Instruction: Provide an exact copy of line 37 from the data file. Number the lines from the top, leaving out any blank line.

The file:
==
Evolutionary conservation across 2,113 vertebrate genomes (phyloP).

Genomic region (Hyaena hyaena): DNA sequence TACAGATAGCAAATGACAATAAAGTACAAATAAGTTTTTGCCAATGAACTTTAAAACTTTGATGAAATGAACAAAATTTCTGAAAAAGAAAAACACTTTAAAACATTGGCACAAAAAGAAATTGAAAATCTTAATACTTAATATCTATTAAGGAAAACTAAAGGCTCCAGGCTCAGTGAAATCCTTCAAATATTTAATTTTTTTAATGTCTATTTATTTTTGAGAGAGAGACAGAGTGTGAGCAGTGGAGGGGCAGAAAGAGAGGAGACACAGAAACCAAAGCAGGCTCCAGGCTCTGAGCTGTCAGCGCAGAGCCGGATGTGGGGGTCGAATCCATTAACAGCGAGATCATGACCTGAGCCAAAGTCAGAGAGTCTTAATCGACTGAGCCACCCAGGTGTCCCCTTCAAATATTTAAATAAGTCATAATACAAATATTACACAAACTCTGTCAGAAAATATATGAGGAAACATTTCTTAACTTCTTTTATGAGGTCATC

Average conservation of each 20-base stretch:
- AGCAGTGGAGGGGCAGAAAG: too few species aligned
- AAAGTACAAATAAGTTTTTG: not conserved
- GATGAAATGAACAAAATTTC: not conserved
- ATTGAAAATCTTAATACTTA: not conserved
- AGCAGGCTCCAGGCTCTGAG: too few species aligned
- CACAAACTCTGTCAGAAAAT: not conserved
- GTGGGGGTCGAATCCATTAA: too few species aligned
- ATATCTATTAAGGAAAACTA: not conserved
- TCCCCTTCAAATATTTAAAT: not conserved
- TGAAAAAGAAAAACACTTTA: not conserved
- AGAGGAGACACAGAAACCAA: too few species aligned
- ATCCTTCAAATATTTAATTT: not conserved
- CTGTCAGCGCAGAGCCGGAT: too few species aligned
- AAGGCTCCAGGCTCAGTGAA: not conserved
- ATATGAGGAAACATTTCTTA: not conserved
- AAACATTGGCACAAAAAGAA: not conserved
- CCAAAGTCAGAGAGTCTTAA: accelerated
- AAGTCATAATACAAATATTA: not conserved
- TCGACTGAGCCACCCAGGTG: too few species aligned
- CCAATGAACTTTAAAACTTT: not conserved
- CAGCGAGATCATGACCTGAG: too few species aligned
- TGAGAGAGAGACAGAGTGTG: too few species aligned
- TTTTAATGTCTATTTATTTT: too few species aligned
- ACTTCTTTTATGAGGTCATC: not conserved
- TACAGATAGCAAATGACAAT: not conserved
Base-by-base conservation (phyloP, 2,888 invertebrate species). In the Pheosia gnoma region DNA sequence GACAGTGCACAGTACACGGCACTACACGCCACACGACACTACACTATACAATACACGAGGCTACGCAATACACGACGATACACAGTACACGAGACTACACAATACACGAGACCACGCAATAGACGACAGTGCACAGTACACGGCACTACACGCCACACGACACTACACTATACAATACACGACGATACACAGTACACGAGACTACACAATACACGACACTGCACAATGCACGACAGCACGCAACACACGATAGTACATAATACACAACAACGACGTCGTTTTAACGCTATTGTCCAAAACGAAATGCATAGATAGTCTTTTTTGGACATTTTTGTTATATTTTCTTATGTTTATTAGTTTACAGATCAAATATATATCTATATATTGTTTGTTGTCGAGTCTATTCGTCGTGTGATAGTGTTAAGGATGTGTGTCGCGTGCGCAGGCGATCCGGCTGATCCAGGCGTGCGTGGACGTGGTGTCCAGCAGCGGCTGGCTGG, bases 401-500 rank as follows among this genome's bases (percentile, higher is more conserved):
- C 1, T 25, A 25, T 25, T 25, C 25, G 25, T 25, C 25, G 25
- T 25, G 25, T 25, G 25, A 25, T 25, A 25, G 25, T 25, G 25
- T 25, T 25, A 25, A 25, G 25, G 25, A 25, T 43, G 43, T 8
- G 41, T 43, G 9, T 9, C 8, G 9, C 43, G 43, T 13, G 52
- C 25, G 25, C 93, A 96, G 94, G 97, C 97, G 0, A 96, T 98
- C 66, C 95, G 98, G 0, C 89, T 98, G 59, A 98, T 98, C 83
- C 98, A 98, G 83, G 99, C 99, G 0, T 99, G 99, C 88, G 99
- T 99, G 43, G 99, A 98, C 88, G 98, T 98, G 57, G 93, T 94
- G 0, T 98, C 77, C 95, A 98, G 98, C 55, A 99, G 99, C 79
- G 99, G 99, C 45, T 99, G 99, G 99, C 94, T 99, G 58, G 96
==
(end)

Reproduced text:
- T 99, G 43, G 99, A 98, C 88, G 98, T 98, G 57, G 93, T 94